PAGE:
Enron Mail

Subject:I know you were very interested in ecn's at one point....
Date:Sun, 20 May 2001 05:24:00 -0700 (PDT)

Instinet IPO Soars On Debut
Mark Lewis, Forbes.com, 05.18.01, 1:30 PM ET

NEW YORK - Any successful initial public offering is good news for Wall
Street these days, but Instinet's debut was especially auspicious--not just
for the moribund IPO market but for the electronic networks that are supposed
to usher investors into the digital future.

Instinet (nasdaq: INET - news - people) is Wall Street's oldest and largest
electronic communications network (ECN), of the sort that matches buyers and
sellers directly rather than forcing them to go through an intermediary.
Instinet raised $464 million when it priced above its expected range at
$14.50 per share. The stock opened this morning at $17 and was up 30%, to
$18.19, in midday trading.

That performance was a vindication for Instinet's corporate parent, Reuters
Group (nasdaq: RTRSY - news - people), the London-based media and financial
services giant, which retains 86% of the newly public ECN. Reuters had been
criticized for taking Instinet public during a weak IPO market.

[Full disclosure: The author of this piece is a former Reuters reporter, and
Reuters' venture capital Greenhouse Fund is an investor in Forbes.com.]

Since Reuters acquired Instinet in 1987, it and the other ECNs have evolved
into a major threat to the established stock exchanges. Instinet's successful
IPO could prompt similar moves by such rivals as Island and Archipelago. And
it also bodes well for Nasdaq's plan to take itself public sometime next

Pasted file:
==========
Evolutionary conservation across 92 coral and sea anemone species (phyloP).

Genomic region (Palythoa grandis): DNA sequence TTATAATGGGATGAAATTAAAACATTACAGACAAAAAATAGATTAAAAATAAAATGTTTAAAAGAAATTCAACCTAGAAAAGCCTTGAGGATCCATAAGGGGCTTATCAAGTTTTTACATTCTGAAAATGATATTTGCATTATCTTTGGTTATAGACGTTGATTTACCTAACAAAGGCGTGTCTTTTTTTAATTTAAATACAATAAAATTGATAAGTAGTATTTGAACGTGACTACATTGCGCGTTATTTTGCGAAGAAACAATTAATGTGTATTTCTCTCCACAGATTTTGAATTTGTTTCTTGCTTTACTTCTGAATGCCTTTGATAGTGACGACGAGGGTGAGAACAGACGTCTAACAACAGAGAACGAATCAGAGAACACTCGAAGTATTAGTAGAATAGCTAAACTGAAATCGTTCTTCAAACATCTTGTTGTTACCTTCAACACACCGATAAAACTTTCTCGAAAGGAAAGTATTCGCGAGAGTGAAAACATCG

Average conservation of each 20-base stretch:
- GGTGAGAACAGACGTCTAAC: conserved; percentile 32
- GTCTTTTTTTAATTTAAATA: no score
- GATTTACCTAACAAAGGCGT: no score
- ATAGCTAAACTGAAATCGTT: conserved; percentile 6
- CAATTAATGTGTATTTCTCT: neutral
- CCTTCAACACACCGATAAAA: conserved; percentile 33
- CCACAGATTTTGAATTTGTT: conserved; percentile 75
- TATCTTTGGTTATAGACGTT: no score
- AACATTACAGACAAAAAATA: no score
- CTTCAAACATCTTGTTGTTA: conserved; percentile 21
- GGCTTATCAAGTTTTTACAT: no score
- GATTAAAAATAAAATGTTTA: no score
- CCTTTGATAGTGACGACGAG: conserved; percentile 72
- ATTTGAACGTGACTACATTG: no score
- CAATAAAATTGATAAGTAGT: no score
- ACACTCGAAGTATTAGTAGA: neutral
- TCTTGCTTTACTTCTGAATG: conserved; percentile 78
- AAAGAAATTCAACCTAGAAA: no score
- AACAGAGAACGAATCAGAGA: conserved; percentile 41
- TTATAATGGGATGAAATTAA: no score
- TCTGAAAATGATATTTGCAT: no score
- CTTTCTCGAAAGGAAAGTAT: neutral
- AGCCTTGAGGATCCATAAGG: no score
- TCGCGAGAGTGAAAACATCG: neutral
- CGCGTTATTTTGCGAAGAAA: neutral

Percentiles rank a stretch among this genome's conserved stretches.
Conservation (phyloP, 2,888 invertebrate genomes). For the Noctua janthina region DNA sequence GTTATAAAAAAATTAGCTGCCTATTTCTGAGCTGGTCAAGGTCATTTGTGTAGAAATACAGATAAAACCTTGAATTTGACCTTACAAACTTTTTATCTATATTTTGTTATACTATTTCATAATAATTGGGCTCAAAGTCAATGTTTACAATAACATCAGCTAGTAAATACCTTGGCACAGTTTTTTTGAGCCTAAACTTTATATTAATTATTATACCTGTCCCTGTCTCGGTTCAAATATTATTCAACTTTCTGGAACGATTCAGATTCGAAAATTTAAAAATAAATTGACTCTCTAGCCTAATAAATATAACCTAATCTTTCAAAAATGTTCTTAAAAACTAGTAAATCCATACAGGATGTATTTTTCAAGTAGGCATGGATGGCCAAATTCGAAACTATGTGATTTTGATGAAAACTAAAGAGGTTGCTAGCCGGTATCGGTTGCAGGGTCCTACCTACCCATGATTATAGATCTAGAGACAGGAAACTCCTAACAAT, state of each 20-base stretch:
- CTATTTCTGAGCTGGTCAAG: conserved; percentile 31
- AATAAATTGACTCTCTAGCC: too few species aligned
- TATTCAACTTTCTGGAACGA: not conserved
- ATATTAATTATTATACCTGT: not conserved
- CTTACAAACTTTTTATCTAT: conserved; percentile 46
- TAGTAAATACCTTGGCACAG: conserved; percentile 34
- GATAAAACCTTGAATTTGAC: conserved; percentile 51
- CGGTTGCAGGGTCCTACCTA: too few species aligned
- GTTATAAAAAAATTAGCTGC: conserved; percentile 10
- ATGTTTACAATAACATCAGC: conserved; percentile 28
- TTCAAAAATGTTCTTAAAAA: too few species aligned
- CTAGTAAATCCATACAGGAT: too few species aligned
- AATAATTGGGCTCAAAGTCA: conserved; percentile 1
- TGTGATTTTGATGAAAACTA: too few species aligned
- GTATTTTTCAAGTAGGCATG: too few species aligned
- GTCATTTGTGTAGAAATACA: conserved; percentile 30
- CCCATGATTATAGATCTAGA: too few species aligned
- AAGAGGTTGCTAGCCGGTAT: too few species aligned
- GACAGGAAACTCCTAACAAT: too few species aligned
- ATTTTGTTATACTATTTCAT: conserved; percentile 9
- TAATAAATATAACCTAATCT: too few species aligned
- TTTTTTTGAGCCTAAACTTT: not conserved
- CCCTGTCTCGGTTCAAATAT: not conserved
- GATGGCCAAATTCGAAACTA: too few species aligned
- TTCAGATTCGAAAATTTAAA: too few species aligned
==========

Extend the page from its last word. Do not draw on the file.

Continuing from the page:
"The Instinet IPO further legitimizes electronic trading for the broad
investment community," said TowerGroup analyst Robert Iati in a recent
interview. TowerGroup is a research firm that studies the impact of
technology on the financial services industry.

When the Instinet IPO first was discussed several years ago, some observers
expected it to establish a market valuation that would exceed the worth of
Reuters itself. Those were the heady days of the Internet boom, when the new
online brokerages, investment banks and ECNs seemed destined to triumph over
Wall Street's old-fashioned ways.

But the traditional broker-dealers, banks and stock exchanges have been
adapting to the digital challenge, and, meanwhile, the stock market's swoon
cut into online trading volumes. So nowadays, expectations for the ECNs are
less exuberant. Instinet's IPO-established valuation of $3.5 billion is
relatively modest, given that the parent company's current market cap is
around $20 billion and that Instinet contributes about one-fifth of Reuters'

Reuters has pulled back from plans to turn Instinet into a more
retail-oriented operation. But the ECN's wholesale trading volumes remain
robust. Instinet last year took in revenue of $1.2 billion and posted a
divisional profit of $234 million. Reuters intends to maintain majority
control of Instinet, which will be housed in the flashy new Reuters Building
at Times Square.

Now that it is public, Instinet can use its stock as currency to acquire
other ECNs. Instinet already owns a stake in Archipelago, the Chicago-based
ECN whose backers include Goldman Sachs (nyse: GS - news - people), Merrill
Lynch (nyse: MER - news - people) and E*Trade Group (nyse: ET - news - people
). Another potential consolidation play is Island, a New York-based ECN
backed by several private equity firms and by online brokerage Datek Online

Apart from acquisitions, Instinet also can use some of its IPO proceeds to
continue upgrading its technology--a pressing need for all ECNs, which must
remain competitive as the Nasdaq and the New York Stock Exchange become ever
more adept at the electronic trading game.

Finally, being a public company has a symbolic value for Instinet. This IPO
sets a precedent by establishing an ECN as a high-profile player on Wall
Street. That will boost the Instinet brand--and those of its rivals. This is
the first ECN to go public, but it won't be the last.